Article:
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Above, the intro Video: Notice I’m wearing spiffy new “Polo Mafia” shirt provided by Larry Nelson.

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In addition to all of the “M.O.P.” information at CC #45, you can:

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Come and see Corvair Powered planes like Phil Maxson’s 601XL and The SPA Panther.

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Meet Corvair Builder/Pilots like Phil Maxson,   Ken Pavlou, and Paul Salter (You can even see verbal sparing matches between Ford Man and ‘Old Hairy Guy’. )

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You can bring all your core parts or assemblies, and I will carefully inspect them. If you like I can bring them back to my hangar or SPA’s shop for reconditioning.

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You can study a running 3,000cc Corvair on my run stand, learn regular maintenance items like distributor installation and prop pitch setting. We will also be demonstrating “Corvair Fast Burn” Ignition timing settings and how air-fuel meters work.

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Have any question answered in a friendly setting, were we will have the resources right on hand to make sure you really understand your power plant.

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Make plans today, It will great event, we are planning on packing a lot into the day, don’t miss it.

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PS, if you have further questions about the event, please ask them here in the comments section, or call me direct at 904-806-8143.

 

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Something Funny- Oshkosh 2019

Builders,

Here is something funny from Oshkosh 2019. I am making fun of the square edge of top of Randy Bush’s Pietenpol cowling; this is done in jest, as I love Randy and he knows it, he is the person laughing in the background.

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Randy is part of our Oshkosh crew every year. There is no explanation for it, but some some reason Ken Pavlou, nick named him “Pot Roast”, and the name has stuck ever since.

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If you want to read more about Randy, get a look at these stories:

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Randy Bush’s Pietenpol hits 500 hours.

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Oshkosh 2019

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Above, Randy stands beside his 3,000cc Cleanex at Oshkosh 2017. Yes, “Pot Roast” has two Corvair Powered planes, and they have more than 1,000 hours between them.

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New – M.O.P. Manual, a required technical document.

Builders,

Below is a quick look and a video introduction to our new “Maintenance, Operations and Procedures manual

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Above, the cover: If you ar building or flying a Corvair powered plane, you need to own one of these. It is made up from data pulled together from my experience and that of Dan Weseman. Once or twice a month, we have a builder who calls us who has completely missed missed critical technical data we have previously presented in many formats. Here we have gathered critical information into a single, easily followed location. This is thousands of hours of testing, hundreds of hours writing, and all we ask of builders is to spend one hour reading it, and keep it on hand at all times, and follow it.

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Above, a look at the table of contents.

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Above, Three of the people who made the greatest contribution to getting this document into print.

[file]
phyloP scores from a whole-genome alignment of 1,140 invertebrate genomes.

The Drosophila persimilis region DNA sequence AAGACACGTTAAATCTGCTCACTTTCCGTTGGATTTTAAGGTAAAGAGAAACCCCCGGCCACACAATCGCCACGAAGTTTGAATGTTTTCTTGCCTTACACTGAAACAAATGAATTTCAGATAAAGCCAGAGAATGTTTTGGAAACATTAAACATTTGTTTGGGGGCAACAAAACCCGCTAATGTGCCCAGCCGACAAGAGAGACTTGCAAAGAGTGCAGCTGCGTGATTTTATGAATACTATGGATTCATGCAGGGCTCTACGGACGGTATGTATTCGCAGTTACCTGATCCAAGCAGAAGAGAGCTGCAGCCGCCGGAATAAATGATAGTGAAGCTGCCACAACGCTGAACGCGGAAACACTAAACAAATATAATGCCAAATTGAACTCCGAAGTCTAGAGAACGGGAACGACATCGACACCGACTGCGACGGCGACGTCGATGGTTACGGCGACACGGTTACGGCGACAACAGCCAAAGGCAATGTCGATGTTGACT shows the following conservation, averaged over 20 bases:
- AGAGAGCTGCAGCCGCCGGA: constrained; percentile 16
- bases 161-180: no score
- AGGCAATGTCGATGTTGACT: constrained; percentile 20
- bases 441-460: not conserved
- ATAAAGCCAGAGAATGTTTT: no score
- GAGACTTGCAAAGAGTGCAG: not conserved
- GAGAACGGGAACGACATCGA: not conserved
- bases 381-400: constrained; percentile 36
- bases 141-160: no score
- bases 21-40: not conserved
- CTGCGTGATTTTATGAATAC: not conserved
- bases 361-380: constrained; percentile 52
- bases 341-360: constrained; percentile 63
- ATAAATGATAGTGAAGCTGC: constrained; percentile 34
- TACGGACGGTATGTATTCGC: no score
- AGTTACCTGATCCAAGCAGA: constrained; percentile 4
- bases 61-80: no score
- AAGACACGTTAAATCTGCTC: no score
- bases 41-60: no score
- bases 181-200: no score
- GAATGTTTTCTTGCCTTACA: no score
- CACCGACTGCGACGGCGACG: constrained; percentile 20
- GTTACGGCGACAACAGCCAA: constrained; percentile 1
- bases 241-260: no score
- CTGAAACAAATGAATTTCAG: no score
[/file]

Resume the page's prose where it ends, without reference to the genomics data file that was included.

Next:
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Above, a video explaining the content of the new MOP manual, and what its different about it.

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You can get your copy here:

http://shop.flycorvair.com/product-category/manuals/

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Thank you, William.

4201-B “STOL BOWL” nose bowls

Builders,

Just a 12 hours to go before departure for Corvair College #44 At the Zenith Aircraft Factory, but we are still prepping regular parts to be shipped by SPA while we are on the road.

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Above, two STOL bowl, production parts. One is for Florida Zenith builder Ramesh Nori, the other one is yet to be adopted. If you would like to be the new owner, all you have to do is call Lisa at SPA: 904-626-7777, place the order, and it will be shipped on Thursday.  Care and feeding is easier than adopting a puppy, plus, your STOL bowl will not ruin your carpet nor chew shoes.

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Looking forward to seeing many of you at the College.

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Night Run: Carb and Intake testing

Builders,

A quick look at Sunday night, outside my hangar. Dan Weseman was looking for an intake design and a Carb orientation and model, specifically for Corvair powered Panthers with tricycle gear. Tonight was the test run, and it turned out amazingly good.

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Above, a look at the back of my test stand; Notice it is now sporting two lab grade 5 wire O2 driven Air/Fuel meters.  The test question was essentially this: If a Rotec TBI is turned 90 decrees, will it still have excellent mixture distribution to both sides of the engine. The answer is yes. This was the largest spread under power, .3 on the air/fuel ration. That is as good as carbureted engines get.

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Above, Dan runs the controls.

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Above, a look at the Rotec on the manifold. It started and ran exceptionally well.

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After tests, Dan Rachel and I ate dinner at their place and talked about a lot of stuff, ranging from airport business to the new “Ford vs Ferrari” movie. It was a real nice end to a productive weekend.